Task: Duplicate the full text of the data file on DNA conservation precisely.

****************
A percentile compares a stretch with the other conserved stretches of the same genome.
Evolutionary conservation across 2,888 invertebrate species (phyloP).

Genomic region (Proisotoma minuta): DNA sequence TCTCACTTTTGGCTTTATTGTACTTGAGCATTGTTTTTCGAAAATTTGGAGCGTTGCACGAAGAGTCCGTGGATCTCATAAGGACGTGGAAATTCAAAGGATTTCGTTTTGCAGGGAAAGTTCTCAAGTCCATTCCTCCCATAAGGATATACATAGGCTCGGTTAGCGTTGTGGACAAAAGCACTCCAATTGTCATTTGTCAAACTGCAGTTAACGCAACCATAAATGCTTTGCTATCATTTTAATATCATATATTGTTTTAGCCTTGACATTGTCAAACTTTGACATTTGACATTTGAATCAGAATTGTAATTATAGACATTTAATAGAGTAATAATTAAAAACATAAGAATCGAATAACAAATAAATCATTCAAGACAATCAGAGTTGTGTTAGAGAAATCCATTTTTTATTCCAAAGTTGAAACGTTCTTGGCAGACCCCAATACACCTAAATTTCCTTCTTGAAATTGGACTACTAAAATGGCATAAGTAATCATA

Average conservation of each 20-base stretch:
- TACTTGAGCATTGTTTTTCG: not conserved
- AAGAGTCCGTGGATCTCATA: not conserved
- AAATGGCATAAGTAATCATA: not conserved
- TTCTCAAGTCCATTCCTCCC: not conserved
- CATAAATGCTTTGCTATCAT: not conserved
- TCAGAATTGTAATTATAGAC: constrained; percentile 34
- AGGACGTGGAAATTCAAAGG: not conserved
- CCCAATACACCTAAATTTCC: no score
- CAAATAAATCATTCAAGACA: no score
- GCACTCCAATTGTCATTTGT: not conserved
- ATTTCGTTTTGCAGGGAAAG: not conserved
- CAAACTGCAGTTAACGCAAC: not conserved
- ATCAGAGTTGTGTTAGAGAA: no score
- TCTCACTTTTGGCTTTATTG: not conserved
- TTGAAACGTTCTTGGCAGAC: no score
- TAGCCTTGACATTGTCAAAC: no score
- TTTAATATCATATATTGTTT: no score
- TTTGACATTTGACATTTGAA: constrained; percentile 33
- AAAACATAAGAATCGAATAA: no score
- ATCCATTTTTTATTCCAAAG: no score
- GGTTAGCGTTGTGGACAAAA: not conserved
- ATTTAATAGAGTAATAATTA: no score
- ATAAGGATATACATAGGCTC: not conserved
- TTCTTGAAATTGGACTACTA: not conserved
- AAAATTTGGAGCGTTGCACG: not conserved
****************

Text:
A percentile compares a stretch with the other conserved stretches of the same genome.
Evolutionary conservation across 2,888 invertebrate species (phyloP).

Genomic region (Proisotoma minuta): DNA sequence TCTCACTTTTGGCTTTATTGTACTTGAGCATTGTTTTTCGAAAATTTGGAGCGTTGCACGAAGAGTCCGTGGATCTCATAAGGACGTGGAAATTCAAAGGATTTCGTTTTGCAGGGAAAGTTCTCAAGTCCATTCCTCCCATAAGGATATACATAGGCTCGGTTAGCGTTGTGGACAAAAGCACTCCAATTGTCATTTGTCAAACTGCAGTTAACGCAACCATAAATGCTTTGCTATCATTTTAATATCATATATTGTTTTAGCCTTGACATTGTCAAACTTTGACATTTGACATTTGAATCAGAATTGTAATTATAGACATTTAATAGAGTAATAATTAAAAACATAAGAATCGAATAACAAATAAATCATTCAAGACAATCAGAGTTGTGTTAGAGAAATCCATTTTTTATTCCAAAGTTGAAACGTTCTTGGCAGACCCCAATACACCTAAATTTCCTTCTTGAAATTGGACTACTAAAATGGCATAAGTAATCATA

Average conservation of each 20-base stretch:
- TACTTGAGCATTGTTTTTCG: not conserved
- AAGAGTCCGTGGATCTCATA: not conserved
- AAATGGCATAAGTAATCATA: not conserved
- TTCTCAAGTCCATTCCTCCC: not conserved
- CATAAATGCTTTGCTATCAT: not conserved
- TCAGAATTGTAATTATAGAC: constrained; percentile 34
- AGGACGTGGAAATTCAAAGG: not conserved
- CCCAATACACCTAAATTTCC: no score
- CAAATAAATCATTCAAGACA: no score
- GCACTCCAATTGTCATTTGT: not conserved
- ATTTCGTTTTGCAGGGAAAG: not conserved
- CAAACTGCAGTTAACGCAAC: not conserved
- ATCAGAGTTGTGTTAGAGAA: no score
- TCTCACTTTTGGCTTTATTG: not conserved
- TTGAAACGTTCTTGGCAGAC: no score
- TAGCCTTGACATTGTCAAAC: no score
- TTTAATATCATATATTGTTT: no score
- TTTGACATTTGACATTTGAA: constrained; percentile 33
- AAAACATAAGAATCGAATAA: no score
- ATCCATTTTTTATTCCAAAG: no score
- GGTTAGCGTTGTGGACAAAA: not conserved
- ATTTAATAGAGTAATAATTA: no score
- ATAAGGATATACATAGGCTC: not conserved
- TTCTTGAAATTGGACTACTA: not conserved
- AAAATTTGGAGCGTTGCACG: not conserved